The day we left Albuquerque, we headed towards the town of Taos–a place known as an “artists’ colony” and as the location of actress Julia Roberts’ ranch. Mostly, it’s a town of stores hoping to sell tourists wind chimes, junk to put in their gardens for decoration (should the garden itself fall short of appeal), and cedar-scented soaps.
Little-known fact: if you say “cedar-scented soaps” ten times, really fast, your lips end up feeling loose and blubbery.
Our main aim in Taos was to visit the pueblo: “Taos Pueblo is the only living Native American community designated both a World Heritage Site by UNESCO and a National Historic Landmark. The multi-storied adobe buildings have been continuously inhabited for over 1000 years.”
The Red Willow people still inhabit these buildings and are, as one might guess, open for business.
Fortunately, the commerce that takes place in the pueblo feels very intimate and personal, as members of the tribe run shops in their homes, and everything they sell is handmade by that individual.
Each store/home we ducked into felt quiet and cool, and the inhabitant was sitting, usually at work, ready to answer questions and explain both items and culture. To a person, the Red Willow people were impressively without artifice or agenda.
That evening, to the Facebook Nation, I reported a vignette of an interaction that had particularly moved me:
The Pueblo woman sat in a storefront in her home, her hand and voice steady as she painted a piece of pottery. Full of peace, she told us, “My son Jeremy–the one in the picture there–was the easiest of my three kids. All he wanted to do was make pictures out of little dots with his pen and ink. He would make a painting, and I’d hang it in the store, and it would sell the next day. People would come back to buy more of his drawings, his paintings. He never wanted to go to college; he just wanted to make pictures. Now his sister? When I see her coming, I duck under the table. She is all waa-waa-waa. She was on the road that night, heading to the same event. But Jeremy didn’t make it. He was 23.”
We left the store with some of his work in hand.
That night, we camped in Taos, nestled, as is our way, amongst the RV campers. One last time, I enjoyed a sunset run, this time up and around country roads and residential areas, moving through areas of rundown trailer living to areas of upscale homes, conjuring, as I panted, the lives held within. At one point, as I passed a particularly hard-scrabble estate, I imagined a man named Marty who had lost his job at the gas station some years back and who has never gotten back on his feet; it is only his three pitbulls and the promise of a new tattoo that bring him joy these days.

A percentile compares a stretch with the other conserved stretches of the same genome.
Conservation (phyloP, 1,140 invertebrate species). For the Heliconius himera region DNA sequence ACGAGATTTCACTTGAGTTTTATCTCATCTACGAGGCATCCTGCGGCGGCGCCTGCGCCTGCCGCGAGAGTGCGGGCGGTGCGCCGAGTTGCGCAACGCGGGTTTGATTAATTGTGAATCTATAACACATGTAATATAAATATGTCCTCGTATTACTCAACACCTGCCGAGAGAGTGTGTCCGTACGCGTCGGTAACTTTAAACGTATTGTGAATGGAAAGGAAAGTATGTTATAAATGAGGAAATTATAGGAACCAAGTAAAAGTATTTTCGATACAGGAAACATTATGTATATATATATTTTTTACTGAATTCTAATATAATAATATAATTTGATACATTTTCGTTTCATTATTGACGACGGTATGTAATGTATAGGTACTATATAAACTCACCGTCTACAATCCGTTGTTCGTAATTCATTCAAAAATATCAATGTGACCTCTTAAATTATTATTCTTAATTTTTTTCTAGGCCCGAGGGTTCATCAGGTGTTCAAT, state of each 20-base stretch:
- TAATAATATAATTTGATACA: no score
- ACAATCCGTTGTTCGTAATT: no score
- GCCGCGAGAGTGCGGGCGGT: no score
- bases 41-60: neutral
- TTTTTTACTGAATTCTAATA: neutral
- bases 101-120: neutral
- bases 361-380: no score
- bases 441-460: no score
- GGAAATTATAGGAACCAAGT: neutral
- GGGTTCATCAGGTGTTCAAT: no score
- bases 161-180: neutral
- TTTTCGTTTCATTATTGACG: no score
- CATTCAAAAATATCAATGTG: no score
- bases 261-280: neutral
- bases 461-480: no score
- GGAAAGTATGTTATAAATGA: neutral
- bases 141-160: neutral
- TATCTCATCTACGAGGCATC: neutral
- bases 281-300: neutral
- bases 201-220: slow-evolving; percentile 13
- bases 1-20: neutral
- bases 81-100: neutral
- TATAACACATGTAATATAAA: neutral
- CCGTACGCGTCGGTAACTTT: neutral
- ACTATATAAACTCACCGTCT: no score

The next day, we headed towards Colorado, but along the way, we stopped a couple more times in New Mexico. First, we pulled over at the bridge that crosses the Rio Grande gorge. A man with an offensive voice and negligible guitar-playing ability spends his days there, busking, eking out a living–as do a crew of people hawking their wares. So we (but not Paco!) stared at the gorge, and then I bought a chunk of lapis lazuli for a necklace.
Our last stop in New Mexico wasn’t planned. But how does one simply drive past houses like these?
As we whizzed by, I spluttered, “Wait, what was that? What were those houses? HUH? Was there a sign up for it? Is it something we can stop and see?”
They are called Earthships, and yes, we could stop and–for a small fee–watch a movie about their construction and benefits.
Earthships are billed as “radically sustainable buildings,” for inside the adobe walls are stacks of old tires, rammed full of dirt. As you can see from the photos, the use of empty bottles and aluminum cans plays a prominent role, too, as those cultural discards function as “bricks” to build interior walls that allow light through.
An un-trumpeted side benefit of living in an Earthship is that one’s house looks like the dwelling place of hobbits.
To be honest, there’s a vague feeling at the Earthship headquarters of “cult,” but that’s mostly because it’s a group of passion-driven young people who are strongly in favor of choices that reject the mainstream. Cult away, Young Earthshippers. If I ever find the money and drive for it, I would absolutely, unquestionably build an Earthship. In an Earthship, there are no utility bills, and the things have been built all around the world, so they are not location specific. In a northern climate, the exterior walls are covered with cement rather than adobe, but it still provides all the benefits of warmth and sustainability.
What recommends Earthships even more is this: Paco–our kid who is not an easy sell–LOVED this place and these homes. He was transported.
I managed to refrain from buying a t-shirt in the gift shop, however.
Clever water-use systems within each Earthship home make it smart and easy to grow plants and vegetables. Paco had to get out his little camera and take lots of pictures of this ingenious system, in fact.
Get this: Allegra, who is generally a “yes to everything” kind of person, sat in the car. She was profoundly uninterested. There are so many moments when I can look at one or the other of my kids and think, “Wow. What a weirdo.”
Eventually, we bid the Earthships a fond “Catch you on the flip side, Cool Cats!” before heading into Colorado. As I drove, Byron carried on with his special road-trip project:
Because the car is too bumpy for him to draw in, he decided to try out “blackwork,” which is a style of embroidery that uses–DUH–black thread. He passed hours in the car making up his own designs and picture, and he didn’t even bleed or poke his eye out.
The Universal Laws of Road Tripping use exactly those criteria, in fact, to measure the success of a venture.
Put another way: Byron won the Road Trip.
Next up: a visit to one of my favorite places I’ve even been in the U.S.–perhaps the world.
Leave a Reply